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Getting started with Google Apps


Getting started with Google Apps


Last week I was privileged to attend a workshop run by Petronella Townsend and Simon Crosby of the UC Education Plus team.  It was great working with so many enthusiastic and dedicated teachers, to share ideas and reflect on improving how we teach.


One thing I have noted is the number schools moving to using Google Apps. This can be daunting at first but essentially, if you can use Microsoft Office, you have the skill sets to use Google Apps. 


  • Word             = Google docs
  • Excell            = Google spreadsheets
  • Powerpoint    = Google Presentations

There is also Google Drawing and Google Forms but more on these later.

So I thought I would share some tutorials that helped me in my digital learning journey.
This first video is an overview of Google Drive. It is particularly good at showing you how to organise your files _ I so wish I had seen this before I started. It also so you how to use the research function which is excellent for students working at higher levels.


Another tutorial I found useful early on is this one on using Google Presentations.


Once you have mastered the basics it’s time to get creative but remember the language and learning outcomes are what must come first and the tool should be selected because it enhances teaching and learning.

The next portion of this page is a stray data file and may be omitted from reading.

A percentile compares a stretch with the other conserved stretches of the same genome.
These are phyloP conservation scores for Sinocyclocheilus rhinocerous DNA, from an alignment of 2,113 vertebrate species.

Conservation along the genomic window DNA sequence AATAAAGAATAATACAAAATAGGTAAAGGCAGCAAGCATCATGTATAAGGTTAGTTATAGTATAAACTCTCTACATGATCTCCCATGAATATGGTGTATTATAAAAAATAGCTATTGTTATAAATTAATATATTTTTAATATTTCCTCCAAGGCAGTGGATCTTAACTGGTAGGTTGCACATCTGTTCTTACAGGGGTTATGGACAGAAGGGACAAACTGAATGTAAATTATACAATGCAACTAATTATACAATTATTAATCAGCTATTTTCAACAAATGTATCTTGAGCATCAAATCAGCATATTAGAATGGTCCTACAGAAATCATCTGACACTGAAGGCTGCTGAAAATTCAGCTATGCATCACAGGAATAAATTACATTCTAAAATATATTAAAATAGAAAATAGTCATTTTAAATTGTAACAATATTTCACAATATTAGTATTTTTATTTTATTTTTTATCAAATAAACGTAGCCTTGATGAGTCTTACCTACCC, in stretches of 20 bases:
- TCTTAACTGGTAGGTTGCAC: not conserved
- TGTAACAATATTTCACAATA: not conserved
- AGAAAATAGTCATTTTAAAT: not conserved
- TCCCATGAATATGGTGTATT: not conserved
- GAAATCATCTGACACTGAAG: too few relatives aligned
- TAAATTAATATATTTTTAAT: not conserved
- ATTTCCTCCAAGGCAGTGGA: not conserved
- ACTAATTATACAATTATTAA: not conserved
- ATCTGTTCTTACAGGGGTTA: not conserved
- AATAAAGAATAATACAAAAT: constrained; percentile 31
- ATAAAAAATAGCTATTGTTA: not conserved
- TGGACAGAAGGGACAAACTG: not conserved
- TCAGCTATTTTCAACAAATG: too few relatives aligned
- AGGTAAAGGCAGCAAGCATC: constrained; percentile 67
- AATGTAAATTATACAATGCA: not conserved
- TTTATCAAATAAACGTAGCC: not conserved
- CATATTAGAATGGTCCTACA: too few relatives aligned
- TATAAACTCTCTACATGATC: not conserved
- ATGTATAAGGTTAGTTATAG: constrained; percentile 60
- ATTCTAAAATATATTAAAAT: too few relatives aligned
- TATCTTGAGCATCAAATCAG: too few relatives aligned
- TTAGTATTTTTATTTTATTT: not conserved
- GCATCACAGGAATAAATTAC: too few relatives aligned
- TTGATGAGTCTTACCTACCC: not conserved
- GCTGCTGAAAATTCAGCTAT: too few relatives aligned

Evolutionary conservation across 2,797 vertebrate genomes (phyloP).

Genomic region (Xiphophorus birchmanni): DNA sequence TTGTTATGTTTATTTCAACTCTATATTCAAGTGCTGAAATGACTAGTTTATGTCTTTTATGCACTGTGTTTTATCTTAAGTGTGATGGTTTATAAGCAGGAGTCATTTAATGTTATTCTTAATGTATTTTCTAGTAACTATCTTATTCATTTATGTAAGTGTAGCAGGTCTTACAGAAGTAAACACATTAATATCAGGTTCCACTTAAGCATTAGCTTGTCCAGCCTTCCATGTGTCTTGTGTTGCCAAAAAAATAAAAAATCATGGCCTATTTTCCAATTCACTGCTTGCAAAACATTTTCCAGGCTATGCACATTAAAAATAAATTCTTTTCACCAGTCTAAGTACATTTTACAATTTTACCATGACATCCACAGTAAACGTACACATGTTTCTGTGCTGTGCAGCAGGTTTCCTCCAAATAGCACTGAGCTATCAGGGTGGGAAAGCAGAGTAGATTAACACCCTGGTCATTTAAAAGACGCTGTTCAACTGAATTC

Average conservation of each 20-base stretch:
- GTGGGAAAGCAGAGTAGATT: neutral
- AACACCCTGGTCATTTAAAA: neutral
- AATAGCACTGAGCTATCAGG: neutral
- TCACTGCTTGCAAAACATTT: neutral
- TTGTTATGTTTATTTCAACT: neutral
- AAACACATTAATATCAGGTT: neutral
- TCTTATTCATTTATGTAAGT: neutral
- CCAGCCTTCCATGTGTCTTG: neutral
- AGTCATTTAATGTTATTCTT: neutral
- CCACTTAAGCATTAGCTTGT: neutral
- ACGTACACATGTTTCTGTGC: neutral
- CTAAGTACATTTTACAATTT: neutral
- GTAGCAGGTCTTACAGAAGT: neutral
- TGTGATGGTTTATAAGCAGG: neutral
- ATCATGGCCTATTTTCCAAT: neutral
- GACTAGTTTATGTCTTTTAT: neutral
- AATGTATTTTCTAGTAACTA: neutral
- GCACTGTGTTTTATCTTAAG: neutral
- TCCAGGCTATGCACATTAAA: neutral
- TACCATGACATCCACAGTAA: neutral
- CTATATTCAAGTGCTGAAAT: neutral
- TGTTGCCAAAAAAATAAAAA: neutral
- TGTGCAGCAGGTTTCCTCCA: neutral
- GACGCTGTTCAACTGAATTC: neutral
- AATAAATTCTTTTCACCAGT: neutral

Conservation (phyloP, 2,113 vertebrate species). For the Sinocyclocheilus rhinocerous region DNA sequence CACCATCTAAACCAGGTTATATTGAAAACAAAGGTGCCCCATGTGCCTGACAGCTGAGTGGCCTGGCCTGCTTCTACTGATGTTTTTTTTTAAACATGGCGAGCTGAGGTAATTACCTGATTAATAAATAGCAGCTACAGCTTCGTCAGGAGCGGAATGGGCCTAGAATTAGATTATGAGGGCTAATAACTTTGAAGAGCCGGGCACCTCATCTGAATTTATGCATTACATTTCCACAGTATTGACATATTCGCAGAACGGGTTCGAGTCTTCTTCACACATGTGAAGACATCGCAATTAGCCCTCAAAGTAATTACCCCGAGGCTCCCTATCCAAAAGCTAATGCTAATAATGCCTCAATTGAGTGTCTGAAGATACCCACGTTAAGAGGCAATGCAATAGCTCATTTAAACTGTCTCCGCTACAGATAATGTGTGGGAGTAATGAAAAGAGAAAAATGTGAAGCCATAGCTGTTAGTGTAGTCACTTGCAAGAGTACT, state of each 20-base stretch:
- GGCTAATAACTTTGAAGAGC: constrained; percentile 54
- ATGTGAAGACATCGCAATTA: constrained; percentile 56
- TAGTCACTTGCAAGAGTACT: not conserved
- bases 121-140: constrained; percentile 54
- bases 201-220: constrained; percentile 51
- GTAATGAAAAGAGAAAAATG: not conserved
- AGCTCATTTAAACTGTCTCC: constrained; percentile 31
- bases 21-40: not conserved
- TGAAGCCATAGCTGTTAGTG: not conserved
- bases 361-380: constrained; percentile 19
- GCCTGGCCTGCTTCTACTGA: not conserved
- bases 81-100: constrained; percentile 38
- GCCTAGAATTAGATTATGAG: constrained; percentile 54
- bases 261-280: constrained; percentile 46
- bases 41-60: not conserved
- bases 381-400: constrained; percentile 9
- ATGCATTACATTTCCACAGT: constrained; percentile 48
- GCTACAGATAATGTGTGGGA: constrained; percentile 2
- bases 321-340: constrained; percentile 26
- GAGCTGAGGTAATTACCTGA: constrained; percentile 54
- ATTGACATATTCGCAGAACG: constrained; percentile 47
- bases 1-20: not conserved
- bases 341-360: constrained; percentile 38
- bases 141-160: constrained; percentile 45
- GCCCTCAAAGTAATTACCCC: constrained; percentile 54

With that in mind, here is a Google Presentation I have prepared with Marianna Van Den Bergh and Marilyn Carroll. The question to bear in mind is what were the affordances of using  this technology. The aim was to practice the language forms of procedures. 

So the key question is did this presentation provide more or better opportunities for students to engage with and learn the language?


For me the key is engagement - not only is the format highly visual there mere fact that it is online makes a difference to my learners. I don’t know about you, but I have certainly had the experience of spending hours making activities only to find that in the group of four students only one or two are truly engaged and there is invariably one student who doesn’t participate at all. In my experience students are far less willing to sit back and let others lead when you giving them a mouse or a touch screen!

Secondly the resource can be used with a whole class or small group but also quickly duplicated for each student.

Students who are ‘stuck’ can be encouraged to move back in the slide sequence to review the things they don’t know. The resource can also be accessed anytime anywhere providing more opportunities for learning.

By no means the least important affordance for me is a workload issue. Once this is created it can be copied for multiple students with minimum effort, it is available for easy updating AND no more cutting up bits of paper and putting them in snap lock bags and (worse) sorting them out after the lesson!

 Click here if you would like to make a copy of this resource for your own use. You will need to go to 'File' and then 'Make a copy'.